Like thousands of other Syrian Armenians, the Payazyan family fled its home in Syria to escape the nearly two-year long armed conflict. They arrived in Armenia seven months ago with hopes of returning home soon.
But as the fighting escalates, the family has had to stay on and try hard to adapt to the cramped housing conditions and cold weather. They are struggling to find the resources they need to buy food, clothing and other essential items required for survival.
The family of five lives in two small rooms. Mrs Payazyan is sick; the daughter is mentally disabled, and the younger son has blood cancer. The family gets by on the earnings of their other son, who works as a waiter in a restaurant. Mr Payazyan used to be a car mechanic in Alleppo and has had a hard time adjusting to life without a job here.
“My heart hurts every time when I go to get support from different organisations. […] And every day is the same; no one is sure if they can survive. My brothers sent us to Armenia, as my wife and children need medical care besides peace,” Mr Payazyan explains.
“Now my brothers and their families [in Syria] can’t go anywhere and meet every day with fear for their lives. My mother passed away in November in Lebanon, and no one of us could be present at the funeral. […] We all need to work to feed the families. But how and where?” he asks, referring not only to the plight of refugee families like his own, but also to those still inside Syria whose lives have been put on hold by the fighting.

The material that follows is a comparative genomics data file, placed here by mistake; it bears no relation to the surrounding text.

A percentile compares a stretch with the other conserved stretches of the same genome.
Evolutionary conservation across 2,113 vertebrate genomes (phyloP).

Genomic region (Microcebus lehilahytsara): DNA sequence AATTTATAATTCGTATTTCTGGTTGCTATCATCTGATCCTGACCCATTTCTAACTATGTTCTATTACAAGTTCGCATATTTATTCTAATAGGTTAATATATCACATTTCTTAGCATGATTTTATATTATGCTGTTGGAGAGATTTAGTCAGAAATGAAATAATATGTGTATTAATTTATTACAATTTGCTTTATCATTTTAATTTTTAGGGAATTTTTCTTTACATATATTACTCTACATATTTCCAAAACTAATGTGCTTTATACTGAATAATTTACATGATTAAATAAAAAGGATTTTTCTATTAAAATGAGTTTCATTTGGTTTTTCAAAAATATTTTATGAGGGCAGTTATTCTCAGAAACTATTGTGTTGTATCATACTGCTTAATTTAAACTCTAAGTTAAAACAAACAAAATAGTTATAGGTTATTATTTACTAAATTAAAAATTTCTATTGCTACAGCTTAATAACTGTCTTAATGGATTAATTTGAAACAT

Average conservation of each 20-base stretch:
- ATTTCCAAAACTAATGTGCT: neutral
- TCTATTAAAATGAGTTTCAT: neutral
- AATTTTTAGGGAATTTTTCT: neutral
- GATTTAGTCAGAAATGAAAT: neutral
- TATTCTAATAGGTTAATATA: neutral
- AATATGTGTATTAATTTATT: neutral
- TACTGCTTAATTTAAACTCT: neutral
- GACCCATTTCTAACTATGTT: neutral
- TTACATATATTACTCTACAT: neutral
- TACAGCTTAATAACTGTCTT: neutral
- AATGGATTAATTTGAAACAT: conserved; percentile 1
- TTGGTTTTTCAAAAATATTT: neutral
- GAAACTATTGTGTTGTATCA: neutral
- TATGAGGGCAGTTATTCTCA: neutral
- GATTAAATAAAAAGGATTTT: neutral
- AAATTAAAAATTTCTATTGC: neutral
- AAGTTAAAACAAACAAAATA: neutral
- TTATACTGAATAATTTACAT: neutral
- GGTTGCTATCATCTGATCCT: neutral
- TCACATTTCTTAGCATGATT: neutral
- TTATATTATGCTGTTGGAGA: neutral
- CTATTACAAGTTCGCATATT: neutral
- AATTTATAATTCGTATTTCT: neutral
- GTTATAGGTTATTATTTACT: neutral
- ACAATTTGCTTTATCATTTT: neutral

New voucher system yields results
In December 2012, the Armenia Inter-Church Charitable Round Table Foundation (ART) provided assistance to the most vulnerable Syrian refugees like the Payazyan family living in and around Yerevan. With just $USD40,000 from ACT Alliance, ART was able to efficiently provide life-saving assistance to 200 families. More than 1,100 families have since registered for the innovative programme.
“The plastic [voucher] cards provided by your organisation brought happiness to our homes, especially at New Year’s Eve. The cards gave the opportunity to buy what we needed,” says Mr Payazyan.
He closes his eyes. They are wet. “Do you know how many people are looking for these cards?” he asks rhetorically.
Around 70,000 Armenians lived in Syria before the conflict broke out in March 2011. Most are descendants of the survivors of the Armenian Genocide in 1915, who fled to the more hospitable land of Syria. In the intervening years, they’ve developed an organised, close-knit life, united around the Armenian Church and Armenian educational institutions.
While they’re thankful for the safety they’ve found in Armenia, most, like the Payazyan family, would like to return to the lives they knew in Syria. In the meantime, ACT Alliance will continue to support their struggle to survive in their ancestral home.